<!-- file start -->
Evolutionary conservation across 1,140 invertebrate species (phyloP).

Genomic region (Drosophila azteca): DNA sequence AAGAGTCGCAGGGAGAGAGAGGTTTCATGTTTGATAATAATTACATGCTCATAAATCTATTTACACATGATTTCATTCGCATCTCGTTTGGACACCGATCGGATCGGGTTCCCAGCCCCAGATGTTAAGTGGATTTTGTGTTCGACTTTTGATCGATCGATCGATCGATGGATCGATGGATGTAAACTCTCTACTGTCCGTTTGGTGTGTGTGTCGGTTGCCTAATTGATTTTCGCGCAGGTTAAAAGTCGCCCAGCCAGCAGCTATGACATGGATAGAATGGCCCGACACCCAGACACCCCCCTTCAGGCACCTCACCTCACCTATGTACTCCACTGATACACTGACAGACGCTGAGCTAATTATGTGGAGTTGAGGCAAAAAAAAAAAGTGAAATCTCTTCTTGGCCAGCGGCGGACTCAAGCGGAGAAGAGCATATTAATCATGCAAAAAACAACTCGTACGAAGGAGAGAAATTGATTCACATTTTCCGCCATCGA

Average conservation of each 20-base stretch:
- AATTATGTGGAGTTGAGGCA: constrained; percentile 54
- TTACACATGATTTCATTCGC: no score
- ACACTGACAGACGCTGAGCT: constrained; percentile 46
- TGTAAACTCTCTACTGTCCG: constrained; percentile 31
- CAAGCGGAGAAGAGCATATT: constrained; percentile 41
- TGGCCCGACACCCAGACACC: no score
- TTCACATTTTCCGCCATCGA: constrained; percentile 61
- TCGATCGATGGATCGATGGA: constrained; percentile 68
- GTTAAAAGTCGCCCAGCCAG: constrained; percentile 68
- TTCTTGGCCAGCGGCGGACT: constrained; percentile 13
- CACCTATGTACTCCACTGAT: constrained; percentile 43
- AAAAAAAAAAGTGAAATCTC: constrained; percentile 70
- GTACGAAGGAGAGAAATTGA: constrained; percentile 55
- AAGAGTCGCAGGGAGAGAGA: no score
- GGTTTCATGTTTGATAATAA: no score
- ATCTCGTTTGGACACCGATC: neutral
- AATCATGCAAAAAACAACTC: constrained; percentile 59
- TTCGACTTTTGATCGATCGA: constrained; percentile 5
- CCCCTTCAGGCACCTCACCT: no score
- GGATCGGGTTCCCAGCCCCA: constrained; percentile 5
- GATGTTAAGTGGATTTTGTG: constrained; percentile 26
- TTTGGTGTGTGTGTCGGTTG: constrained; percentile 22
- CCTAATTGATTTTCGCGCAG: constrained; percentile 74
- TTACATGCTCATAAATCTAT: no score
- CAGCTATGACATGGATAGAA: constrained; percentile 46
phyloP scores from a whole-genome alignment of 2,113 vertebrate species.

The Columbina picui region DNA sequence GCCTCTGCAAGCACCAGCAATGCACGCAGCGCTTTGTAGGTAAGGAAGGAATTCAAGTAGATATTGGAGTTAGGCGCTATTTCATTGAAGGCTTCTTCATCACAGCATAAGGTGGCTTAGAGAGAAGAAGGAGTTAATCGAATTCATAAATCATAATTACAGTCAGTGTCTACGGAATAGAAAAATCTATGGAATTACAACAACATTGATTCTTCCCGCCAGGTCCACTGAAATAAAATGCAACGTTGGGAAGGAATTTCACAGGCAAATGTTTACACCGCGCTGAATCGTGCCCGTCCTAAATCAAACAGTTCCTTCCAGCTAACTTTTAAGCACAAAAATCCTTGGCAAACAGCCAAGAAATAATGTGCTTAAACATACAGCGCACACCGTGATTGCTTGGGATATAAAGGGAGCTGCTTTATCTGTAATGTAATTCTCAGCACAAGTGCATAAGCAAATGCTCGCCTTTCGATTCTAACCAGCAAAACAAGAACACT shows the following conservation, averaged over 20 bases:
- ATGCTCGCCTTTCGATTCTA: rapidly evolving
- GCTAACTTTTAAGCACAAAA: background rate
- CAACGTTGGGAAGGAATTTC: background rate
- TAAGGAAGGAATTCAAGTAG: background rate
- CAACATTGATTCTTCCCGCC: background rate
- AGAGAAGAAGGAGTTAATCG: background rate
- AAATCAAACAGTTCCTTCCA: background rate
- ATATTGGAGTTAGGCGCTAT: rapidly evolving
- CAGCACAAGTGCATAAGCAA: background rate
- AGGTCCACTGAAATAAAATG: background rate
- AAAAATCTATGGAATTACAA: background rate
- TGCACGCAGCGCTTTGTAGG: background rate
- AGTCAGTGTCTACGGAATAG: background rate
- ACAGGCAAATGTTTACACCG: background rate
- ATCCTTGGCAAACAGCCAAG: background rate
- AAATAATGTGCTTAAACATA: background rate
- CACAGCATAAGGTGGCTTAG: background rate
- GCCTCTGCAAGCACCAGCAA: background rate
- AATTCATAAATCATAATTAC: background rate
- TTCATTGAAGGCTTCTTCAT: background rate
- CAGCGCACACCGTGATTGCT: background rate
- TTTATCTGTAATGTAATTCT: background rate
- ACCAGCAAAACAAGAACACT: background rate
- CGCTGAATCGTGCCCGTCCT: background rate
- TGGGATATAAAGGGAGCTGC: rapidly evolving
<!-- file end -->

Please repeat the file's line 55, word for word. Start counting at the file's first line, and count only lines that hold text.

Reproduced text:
- TGGGATATAAAGGGAGCTGC: rapidly evolving